Achieving clean cooking for all in Africa needs people at the centre

A women cooking in Zimbabwe
Photo : UNDP Zimbabwe

In Africa, more than 850 million people still depend on wood and charcoal for cooking. With the current tensions in the international gas and oil markets, whose prices have increased by nearly 50 percent in one year, this trend is likely to worsen further.

These figures indicate a critical health reality. The use of inefficient stoves is a leading cause of indoor pollution, which has devastating effects on the health of women and children, and causes nearly half of pneumonia deaths among children under 5 years of age. 

Added to this is the impact on the environment. Traditional cooking stoves, which are inefficient in terms of combustion, use much more wood and charcoal than necessary. In addition to threatening forest resources, their use leads to avoidable greenhouse gas emissions.

Therefore, promoting clean cooking energy solutions can help address a series of environmental, social and health challenges in a holistic way. The governments of African countries recognize this, as evidenced by the inclusion of domestic energy or clean cooking in their climate commitments under the Paris Agreement. Specifically, in the West Africa region I work in, seven countries (including three in the Sahel) have included cooking energy targets in their Nationally Determined Contributions (NDCs) developed with the support of the UNDP under its Climate Promise initiative. 

As countries have strengthened their climate ambition in recent months through revisions of their NDCs, how can we ensure governments can make rapid progress for clean cooking energy access in the coming years? 

In 2013, ECOWAS governments adopted universal access to efficient, clean, and sustainable cooking energy solutions as one of their priority goals by 2030. The West African Clean Cooking Alliance (WACCA) was then launched with the ambitious aim of providing the means to achieve this goal for nearly 400 million people, more than a third of the population in sub-Saharan Africa. 

As WACCA Coordinator for four years, I had the opportunity to work with governments, private sector, and civil society actors to build a viable clean cooking energy market.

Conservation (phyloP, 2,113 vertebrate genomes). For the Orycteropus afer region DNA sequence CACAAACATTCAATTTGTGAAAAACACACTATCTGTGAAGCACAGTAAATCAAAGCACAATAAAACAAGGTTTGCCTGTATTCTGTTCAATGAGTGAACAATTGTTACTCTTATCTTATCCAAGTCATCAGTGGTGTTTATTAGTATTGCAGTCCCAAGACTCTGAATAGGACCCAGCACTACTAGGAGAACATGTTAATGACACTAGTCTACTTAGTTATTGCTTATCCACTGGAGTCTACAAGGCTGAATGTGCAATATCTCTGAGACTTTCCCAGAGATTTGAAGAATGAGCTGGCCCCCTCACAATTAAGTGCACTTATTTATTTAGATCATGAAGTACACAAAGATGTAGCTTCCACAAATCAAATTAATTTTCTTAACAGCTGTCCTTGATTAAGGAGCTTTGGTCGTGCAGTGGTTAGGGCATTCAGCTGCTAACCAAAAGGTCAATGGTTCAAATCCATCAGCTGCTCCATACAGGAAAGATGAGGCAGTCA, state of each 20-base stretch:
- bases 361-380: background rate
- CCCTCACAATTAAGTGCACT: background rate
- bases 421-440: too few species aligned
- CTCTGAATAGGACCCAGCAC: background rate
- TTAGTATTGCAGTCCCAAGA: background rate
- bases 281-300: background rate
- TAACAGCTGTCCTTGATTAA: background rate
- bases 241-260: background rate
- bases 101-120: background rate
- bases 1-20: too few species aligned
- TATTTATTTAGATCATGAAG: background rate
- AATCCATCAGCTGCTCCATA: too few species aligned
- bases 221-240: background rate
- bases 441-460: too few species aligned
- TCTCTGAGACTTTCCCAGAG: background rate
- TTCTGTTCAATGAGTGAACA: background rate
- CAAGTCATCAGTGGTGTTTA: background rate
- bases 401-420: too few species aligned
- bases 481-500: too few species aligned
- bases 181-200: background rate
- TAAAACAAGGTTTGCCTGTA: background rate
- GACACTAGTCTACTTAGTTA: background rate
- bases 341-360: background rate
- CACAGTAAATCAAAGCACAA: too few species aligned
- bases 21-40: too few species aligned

Ten years later, benefitting from hindsight, below are some reflections and lessons learned from my side.

  • Innovative solutions based on cutting-edge technologies have been developed locally while meeting international quality standards, and a promising market dynamic has appeared with the emergence of a significant number of entrepreneurs in the industry. This is promising for the future and a sign that more progress can be made.
  • Through the Clean Cooking Development Fund initiated by the WACCA, companies like West Wind Energy in Sierra Leone, and Polynova Green and Industry in Côte d'Ivoire, have designed, developed and perfected clean cooking technologies with biomass and butane gas stoves that improve existing cooking equipment by making it more efficient and cleaner. Also, these companies have developed models of institutional stoves adapted to collective and commercial needs for users such as schools, prisons, and restaurants, which use significant quantities of wood and charcoal.

  • Some of the entrepreneurs associated with the WACCA initiative were also the first in the region to access carbon finance. These include Toyola Energy Limited in Ghana and Katènè Kadji in Mali, two leading companies in the clean cooking energy sector that have been able to mobilize carbon finance through the Clean Development Mechanism (CDM) of the Kyoto Protocol at the very beginning of the implementation of this instrument, which is considered a feat in itself. 

However, these companies are still considered exceptions, and the scaling up of the innovations is slow to materialize. Why?

  • Regarding the production of new types of efficient stoves, this is partly due to the fact that manufacturers, especially international ones, are emphasizing the achievement of the highest “thirds" in the reduction of the emission of CO2 and other particles. So, they focus their research and development (R&D) activities in the laboratories. And during the development of these technological solutions, their ultimate purpose and use by women, who tend to be in charge of cooking due to social norms, is not sufficiently addressed. Therefore, new models of cooking equipment, although more efficient in reducing emissions of particulate matter, may have been ignored by some households, as they are unsuited to local cooking needs and habits because, in practice, these super-efficient stoves require too much behavioral change. 

Finding the right balance between R&D and the realities of the market may be what, to me, has been most lacking so far. In order to really achieve a widespread adoption of clean cooking technologies, I consider it essential to put the needs of users at the center of innovation. Technologies can then be adapted to the needs of users, including in contexts and cultures that vary from one country to another.

This human-centered approach is currently used by UNDP and its partners in the Sahel through its renewable energy-based community development project in the so-called "Three Borders" area between Mali, Niger, and Burkina Faso. Access to, and promotion of, clean cooking solutions is one of the project’s major components.

In order to set up an industrial unit for the production of efficient cookstoves, UNDP will use a market study and awareness-raising at the community level to better address the needs of the various market actors, including producers, distributors, and end users.

With this approach, UNDP is adopting a holistic vision which seems critical to me, because if we are to succeed in implementing a clean cooking energy solution in every home, at every meal, for everyone, I believe that we must take a human-centered approach.